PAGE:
Mr. James W. Smith, whose ministry had been owned of God in the North of Ireland, was called home to Heaven in 1878 at the early age of thirty-one. In the nine short- years following his conversion he had woven much for God into his life. After his death, Mr. William Matthews of Belfast, in the spring of 1879, joined up in the gospel work with brother Smith’s coworker, Mr. James Campbell, and was a true yokefellow. They labored together for eleven years and were much used of God both in Ireland and in America.
In 1879 these two brethren arrived in Cookstown, Northern Ireland. One of the ministers of that town had been preaching on the different religions for a number of Lord’s Days. One Sunday it was the Episcopalians, another the Presbyterians, and so on, and one morning it was the “Plymouth Brethren.” He spoke of them as a dangerous people, and added, “We may be very thankful that there are none of these people anywhere near us.” That very week the preachers arrived and obtained permission from one of the elders of that church to erect their tent. A great work began— the tent was packed and hundreds of people listened outside. The towns-people attended well and the farmers came from all over as well. Soon the power of God was manifest in a wonderful way; sinners were broken down, and every night souls were getting saved. The news spread quickly about these meetings and “these men” as they were called. On market days (Saturdays) they had the side walk to themselves for the people left it as the preachers appeared each with a bundle of tracts, asking everyone they met, “Is your soul saved?” One young man who saw them coming took refuge in the post office, but to his surprise, soon a hand was laid on his shoulder and the plain question put to him: “Young man, is your soul saved for eternity?” As he looked around and saw Mr. Campbell standing there awaiting his reply, conviction laid hold of his heart and soon he was rejoicing in Christ.
Coming into the tent one day, a very religious man asked Mr. Matthews, “What do you think of Mr. —?” “What do you think about yourself, Frank?” was the answer. The arrow went home and Frank took his place as a guilty sinner, trusted Christ for salvation, and became an earnest follower of the Lord Jesus. A large assembly of believers was formed and taught the ways of the Lord, so that from the very week the preacher spoke against the brethren until this day, Cookstown has had “these people” in their midst.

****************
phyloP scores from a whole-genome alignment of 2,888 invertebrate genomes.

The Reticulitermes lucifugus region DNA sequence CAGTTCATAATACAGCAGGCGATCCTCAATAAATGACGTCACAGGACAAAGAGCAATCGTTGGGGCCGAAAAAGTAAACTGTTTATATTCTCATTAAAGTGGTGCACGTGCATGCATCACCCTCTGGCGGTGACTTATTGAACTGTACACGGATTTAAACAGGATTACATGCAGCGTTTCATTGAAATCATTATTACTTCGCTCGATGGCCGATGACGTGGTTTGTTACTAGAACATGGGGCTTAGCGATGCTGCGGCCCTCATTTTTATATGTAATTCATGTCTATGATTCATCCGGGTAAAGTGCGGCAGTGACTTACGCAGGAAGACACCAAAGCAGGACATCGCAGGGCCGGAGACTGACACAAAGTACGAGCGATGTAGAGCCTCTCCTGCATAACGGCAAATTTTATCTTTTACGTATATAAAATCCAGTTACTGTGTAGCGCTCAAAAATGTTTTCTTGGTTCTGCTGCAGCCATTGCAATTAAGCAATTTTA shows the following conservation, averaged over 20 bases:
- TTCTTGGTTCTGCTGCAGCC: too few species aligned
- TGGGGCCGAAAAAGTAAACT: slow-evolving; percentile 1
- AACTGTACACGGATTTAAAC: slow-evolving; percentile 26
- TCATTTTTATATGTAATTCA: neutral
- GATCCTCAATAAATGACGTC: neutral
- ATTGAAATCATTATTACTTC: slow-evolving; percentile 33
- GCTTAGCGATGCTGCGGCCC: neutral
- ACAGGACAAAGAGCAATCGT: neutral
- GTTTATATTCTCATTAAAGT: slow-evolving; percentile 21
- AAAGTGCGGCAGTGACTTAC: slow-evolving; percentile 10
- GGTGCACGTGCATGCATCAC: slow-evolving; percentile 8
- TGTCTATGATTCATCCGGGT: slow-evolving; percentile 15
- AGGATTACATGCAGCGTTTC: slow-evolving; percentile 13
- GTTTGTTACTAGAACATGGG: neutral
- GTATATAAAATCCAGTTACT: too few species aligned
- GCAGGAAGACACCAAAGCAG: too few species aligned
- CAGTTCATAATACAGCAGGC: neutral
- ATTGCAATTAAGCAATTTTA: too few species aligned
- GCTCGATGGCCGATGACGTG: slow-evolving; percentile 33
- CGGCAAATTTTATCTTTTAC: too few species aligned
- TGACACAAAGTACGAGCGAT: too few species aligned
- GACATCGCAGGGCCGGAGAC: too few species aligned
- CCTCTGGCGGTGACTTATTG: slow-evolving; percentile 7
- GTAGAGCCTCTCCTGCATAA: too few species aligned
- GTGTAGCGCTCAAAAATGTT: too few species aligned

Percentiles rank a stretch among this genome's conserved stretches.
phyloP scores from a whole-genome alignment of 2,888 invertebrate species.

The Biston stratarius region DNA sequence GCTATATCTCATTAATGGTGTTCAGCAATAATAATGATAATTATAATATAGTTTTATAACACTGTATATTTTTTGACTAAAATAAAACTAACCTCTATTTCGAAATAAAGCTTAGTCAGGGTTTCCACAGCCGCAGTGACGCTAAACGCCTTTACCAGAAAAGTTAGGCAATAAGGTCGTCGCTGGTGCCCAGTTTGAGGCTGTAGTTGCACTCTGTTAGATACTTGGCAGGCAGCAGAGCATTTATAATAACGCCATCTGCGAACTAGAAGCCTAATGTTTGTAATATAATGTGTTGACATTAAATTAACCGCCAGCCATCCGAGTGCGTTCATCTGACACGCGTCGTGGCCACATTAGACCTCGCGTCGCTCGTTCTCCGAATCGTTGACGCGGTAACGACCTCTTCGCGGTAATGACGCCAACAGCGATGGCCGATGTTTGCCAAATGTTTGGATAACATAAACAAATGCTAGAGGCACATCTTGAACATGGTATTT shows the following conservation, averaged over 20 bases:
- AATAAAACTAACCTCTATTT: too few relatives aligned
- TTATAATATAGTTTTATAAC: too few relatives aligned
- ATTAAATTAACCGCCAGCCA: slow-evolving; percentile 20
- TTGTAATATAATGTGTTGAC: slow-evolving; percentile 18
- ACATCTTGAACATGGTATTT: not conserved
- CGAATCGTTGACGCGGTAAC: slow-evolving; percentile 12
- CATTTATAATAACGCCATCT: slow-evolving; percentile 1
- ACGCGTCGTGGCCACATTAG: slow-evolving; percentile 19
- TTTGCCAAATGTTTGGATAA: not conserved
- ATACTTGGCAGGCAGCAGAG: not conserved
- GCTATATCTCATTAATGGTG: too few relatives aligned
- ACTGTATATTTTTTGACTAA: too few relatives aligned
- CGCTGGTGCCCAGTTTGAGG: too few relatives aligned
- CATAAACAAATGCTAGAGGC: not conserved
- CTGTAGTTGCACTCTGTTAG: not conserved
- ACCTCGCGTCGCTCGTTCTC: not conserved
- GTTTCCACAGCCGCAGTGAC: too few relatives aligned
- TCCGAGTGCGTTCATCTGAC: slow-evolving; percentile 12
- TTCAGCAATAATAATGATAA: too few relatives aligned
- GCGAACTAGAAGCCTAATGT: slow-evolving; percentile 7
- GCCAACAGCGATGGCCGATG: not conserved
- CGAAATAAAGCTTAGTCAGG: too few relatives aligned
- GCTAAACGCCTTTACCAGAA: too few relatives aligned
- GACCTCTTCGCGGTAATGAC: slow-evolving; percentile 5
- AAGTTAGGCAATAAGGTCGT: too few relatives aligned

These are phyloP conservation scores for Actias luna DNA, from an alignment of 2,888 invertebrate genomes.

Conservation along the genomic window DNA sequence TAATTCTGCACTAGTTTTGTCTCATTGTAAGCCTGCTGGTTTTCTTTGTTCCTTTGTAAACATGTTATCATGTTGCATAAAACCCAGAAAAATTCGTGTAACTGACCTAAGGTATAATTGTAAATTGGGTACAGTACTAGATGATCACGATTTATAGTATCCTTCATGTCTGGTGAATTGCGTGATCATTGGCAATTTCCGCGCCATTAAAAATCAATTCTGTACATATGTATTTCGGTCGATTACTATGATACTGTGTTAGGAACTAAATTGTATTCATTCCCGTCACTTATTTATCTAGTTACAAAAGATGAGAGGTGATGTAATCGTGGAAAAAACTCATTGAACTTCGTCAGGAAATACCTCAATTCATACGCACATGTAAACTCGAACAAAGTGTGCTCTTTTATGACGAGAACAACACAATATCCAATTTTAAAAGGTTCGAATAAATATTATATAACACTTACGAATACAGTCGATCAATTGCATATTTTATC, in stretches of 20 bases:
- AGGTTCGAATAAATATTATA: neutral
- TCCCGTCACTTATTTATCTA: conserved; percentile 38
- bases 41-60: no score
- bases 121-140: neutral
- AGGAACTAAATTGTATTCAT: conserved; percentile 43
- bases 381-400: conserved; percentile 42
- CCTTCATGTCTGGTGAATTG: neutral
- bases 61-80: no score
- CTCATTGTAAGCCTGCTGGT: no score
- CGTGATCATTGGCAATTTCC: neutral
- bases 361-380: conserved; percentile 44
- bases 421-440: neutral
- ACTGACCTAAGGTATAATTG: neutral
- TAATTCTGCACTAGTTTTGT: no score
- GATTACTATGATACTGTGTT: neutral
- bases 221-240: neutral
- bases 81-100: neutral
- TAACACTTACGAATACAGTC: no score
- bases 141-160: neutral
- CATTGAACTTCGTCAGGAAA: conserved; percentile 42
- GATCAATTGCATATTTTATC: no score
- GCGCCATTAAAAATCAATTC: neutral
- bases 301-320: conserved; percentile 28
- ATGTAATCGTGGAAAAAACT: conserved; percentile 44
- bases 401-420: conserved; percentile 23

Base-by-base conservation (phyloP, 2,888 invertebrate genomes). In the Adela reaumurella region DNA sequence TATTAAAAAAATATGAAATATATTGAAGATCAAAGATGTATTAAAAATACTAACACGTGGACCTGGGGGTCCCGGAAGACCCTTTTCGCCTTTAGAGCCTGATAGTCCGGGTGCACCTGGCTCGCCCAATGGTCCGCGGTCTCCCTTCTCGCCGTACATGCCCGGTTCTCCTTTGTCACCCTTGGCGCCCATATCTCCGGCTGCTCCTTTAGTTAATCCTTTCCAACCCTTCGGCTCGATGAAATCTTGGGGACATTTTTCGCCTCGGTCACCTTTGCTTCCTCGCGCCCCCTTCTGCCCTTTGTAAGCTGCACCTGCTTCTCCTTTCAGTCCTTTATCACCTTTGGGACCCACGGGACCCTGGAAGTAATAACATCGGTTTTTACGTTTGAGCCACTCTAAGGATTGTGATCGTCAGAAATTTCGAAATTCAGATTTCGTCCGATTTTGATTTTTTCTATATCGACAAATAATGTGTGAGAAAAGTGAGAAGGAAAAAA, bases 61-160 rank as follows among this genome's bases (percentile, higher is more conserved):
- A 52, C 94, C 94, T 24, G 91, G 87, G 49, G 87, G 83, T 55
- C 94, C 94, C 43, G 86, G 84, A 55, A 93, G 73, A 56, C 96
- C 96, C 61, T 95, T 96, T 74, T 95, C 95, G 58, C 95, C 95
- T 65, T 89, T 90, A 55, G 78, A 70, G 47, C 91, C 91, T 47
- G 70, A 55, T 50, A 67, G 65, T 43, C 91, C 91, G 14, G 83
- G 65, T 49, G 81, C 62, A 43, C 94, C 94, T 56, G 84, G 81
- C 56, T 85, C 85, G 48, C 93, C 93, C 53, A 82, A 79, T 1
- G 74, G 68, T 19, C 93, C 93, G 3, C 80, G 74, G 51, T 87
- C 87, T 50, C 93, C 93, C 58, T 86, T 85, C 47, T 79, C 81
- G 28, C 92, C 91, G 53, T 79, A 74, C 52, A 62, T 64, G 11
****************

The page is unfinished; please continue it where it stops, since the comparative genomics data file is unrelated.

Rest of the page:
About seven miles from Cookstown a schoolmaster named Andrew Fraser was teaching in a National School. He had been saved a number of years before this, when Moody and Sankey were preaching in Dublin, while he was in college preparing to become a teacher. The life and testimony of Andrew Fraser had a telling effect on the community. He always kept Saturday free so that he might fast, pray, and read his Bible, and saw no visitors on that day. One Saturday brethren Campbell and Matthews went to see him and he broke his rule and gave them an interview with the result that he took his place with them in the assembly, and became a real Apollos to the saints in that community. He was later led out into the work of the Lord in which he was greatly used of God. After spending one Saturday all day in fasting and prayer, he began an assembly the following morning in Killycurragh which continues to this day. For many years after Mr. Fraser was called home the saints around Cookstown and other parts of the North of Ireland where he labored, would speak of him with bated breath as they related how he prayed, and how fresh and helpful was his ministry. Mr. Fraser finally became very frail in body, and lung trouble having developed it was thought advisable for him to go to a drier climate, and in 1892 he and Mr. D. H. Oliver left Ireland for America. His rich ministry among the assemblies in the East was very helpful and much appreciated, but his objective was Los Angeles, California, and as Mr. McClure was at that time exercised about going to California, these two brethren left together for the West Coast.